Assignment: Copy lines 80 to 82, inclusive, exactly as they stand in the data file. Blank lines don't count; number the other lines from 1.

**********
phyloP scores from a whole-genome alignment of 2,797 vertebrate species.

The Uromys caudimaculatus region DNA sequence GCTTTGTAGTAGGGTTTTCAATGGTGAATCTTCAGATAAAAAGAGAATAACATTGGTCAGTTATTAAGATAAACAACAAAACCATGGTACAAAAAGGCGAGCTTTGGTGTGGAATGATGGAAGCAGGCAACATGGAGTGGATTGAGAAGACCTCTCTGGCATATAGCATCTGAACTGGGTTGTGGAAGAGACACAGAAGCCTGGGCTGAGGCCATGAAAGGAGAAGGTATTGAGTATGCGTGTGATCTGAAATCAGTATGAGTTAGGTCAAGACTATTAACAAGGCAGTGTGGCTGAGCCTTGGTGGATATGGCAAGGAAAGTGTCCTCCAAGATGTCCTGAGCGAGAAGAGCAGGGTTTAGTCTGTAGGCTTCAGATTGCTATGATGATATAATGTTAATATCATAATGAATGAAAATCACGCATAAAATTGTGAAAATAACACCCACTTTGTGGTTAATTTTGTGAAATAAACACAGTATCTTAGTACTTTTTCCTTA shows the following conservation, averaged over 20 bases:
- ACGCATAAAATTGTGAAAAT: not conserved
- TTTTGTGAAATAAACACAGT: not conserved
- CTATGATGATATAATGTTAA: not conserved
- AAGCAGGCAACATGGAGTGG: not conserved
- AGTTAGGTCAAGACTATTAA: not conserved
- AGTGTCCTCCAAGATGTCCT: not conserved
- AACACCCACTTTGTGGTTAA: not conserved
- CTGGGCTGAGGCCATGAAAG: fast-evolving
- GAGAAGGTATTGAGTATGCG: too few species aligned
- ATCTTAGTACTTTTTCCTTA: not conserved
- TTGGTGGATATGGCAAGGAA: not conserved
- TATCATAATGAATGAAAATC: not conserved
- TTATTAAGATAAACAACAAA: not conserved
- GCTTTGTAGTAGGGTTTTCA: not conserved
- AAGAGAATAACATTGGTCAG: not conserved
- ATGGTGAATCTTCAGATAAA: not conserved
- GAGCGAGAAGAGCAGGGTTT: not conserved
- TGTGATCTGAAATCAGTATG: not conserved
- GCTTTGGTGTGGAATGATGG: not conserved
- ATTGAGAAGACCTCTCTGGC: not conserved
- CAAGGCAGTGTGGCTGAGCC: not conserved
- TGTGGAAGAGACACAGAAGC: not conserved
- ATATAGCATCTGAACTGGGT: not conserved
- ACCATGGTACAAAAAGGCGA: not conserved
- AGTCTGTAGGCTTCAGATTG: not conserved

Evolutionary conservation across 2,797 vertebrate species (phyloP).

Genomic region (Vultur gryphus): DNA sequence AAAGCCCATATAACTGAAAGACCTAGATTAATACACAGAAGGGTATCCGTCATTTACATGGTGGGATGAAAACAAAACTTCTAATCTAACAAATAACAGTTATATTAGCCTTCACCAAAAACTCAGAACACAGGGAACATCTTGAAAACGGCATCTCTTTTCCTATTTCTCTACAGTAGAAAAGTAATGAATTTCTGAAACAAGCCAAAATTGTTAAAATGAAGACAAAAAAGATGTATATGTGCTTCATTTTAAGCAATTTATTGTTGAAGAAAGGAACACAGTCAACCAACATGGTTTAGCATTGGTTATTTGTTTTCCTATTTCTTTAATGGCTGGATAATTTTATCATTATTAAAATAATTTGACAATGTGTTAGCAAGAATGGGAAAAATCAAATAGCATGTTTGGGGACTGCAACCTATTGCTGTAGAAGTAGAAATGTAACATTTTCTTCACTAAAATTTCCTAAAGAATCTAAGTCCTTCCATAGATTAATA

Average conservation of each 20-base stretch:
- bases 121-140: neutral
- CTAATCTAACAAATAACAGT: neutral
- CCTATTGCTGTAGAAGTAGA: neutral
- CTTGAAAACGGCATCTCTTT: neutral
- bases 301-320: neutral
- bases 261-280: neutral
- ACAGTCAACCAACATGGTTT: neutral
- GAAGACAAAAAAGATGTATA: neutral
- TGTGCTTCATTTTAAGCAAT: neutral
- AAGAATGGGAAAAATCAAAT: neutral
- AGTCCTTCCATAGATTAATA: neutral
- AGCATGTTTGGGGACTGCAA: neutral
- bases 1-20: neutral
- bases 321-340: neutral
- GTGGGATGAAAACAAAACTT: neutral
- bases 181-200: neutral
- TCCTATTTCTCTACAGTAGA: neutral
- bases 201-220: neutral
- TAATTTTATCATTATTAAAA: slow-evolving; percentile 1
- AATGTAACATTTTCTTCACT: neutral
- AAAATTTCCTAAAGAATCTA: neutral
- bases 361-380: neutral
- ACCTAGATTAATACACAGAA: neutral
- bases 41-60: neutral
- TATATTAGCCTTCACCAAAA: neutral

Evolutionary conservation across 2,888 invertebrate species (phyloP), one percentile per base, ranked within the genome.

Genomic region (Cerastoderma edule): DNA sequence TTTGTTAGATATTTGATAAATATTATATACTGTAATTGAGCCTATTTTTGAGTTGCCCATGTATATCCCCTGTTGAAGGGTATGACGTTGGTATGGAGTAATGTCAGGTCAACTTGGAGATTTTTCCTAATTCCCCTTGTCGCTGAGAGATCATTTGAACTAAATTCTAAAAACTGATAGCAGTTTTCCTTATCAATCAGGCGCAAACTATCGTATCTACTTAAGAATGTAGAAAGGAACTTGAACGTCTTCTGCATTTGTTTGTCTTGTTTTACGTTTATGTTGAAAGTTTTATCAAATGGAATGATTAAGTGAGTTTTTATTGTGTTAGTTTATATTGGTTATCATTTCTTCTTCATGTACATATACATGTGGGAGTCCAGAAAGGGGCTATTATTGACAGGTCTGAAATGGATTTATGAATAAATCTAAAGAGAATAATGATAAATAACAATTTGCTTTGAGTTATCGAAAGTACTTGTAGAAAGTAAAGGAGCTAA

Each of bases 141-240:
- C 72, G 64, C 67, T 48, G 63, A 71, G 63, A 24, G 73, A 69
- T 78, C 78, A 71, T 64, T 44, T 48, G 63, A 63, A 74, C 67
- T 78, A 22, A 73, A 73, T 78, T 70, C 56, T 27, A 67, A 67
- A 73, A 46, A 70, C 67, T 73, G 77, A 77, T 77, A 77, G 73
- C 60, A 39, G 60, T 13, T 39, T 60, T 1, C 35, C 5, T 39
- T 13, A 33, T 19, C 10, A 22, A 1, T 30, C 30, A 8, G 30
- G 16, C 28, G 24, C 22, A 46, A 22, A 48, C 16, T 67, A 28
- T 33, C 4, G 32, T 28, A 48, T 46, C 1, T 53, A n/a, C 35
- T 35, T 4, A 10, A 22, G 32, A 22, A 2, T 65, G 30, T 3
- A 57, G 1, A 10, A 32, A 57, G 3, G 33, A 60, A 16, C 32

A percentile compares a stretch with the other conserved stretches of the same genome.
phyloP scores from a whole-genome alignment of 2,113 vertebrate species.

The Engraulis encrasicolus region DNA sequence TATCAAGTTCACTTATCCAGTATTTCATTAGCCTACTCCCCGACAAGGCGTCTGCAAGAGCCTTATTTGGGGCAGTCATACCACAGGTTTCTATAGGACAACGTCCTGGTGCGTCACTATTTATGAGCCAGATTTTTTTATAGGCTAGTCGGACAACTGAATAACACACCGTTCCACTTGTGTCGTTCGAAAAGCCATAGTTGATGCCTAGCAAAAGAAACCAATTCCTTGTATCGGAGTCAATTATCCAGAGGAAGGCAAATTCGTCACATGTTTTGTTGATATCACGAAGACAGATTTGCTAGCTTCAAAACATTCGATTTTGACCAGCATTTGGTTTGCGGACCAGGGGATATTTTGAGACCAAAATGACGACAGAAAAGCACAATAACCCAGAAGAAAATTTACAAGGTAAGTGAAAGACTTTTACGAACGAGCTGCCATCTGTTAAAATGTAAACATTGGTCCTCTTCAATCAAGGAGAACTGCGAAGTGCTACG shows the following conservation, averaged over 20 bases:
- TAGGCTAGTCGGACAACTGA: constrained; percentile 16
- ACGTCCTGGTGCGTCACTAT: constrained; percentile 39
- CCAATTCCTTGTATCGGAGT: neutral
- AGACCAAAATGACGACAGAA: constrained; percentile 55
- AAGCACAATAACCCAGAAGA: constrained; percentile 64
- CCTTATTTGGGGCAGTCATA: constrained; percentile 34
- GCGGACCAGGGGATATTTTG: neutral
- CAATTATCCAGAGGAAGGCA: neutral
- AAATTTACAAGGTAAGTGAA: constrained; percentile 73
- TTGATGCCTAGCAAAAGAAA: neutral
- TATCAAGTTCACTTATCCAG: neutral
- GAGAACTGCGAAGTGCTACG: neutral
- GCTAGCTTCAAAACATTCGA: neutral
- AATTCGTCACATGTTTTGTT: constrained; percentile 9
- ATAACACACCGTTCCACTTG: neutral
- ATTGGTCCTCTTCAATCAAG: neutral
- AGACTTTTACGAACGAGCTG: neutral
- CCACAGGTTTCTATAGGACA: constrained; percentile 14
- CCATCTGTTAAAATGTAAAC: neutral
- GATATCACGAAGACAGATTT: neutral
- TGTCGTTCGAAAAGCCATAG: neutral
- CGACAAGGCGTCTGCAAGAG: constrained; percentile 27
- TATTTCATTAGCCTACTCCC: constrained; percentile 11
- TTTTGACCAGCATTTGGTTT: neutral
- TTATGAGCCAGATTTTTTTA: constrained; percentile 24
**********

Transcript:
- AAATTTACAAGGTAAGTGAA: constrained; percentile 73
- TTGATGCCTAGCAAAAGAAA: neutral
- TATCAAGTTCACTTATCCAG: neutral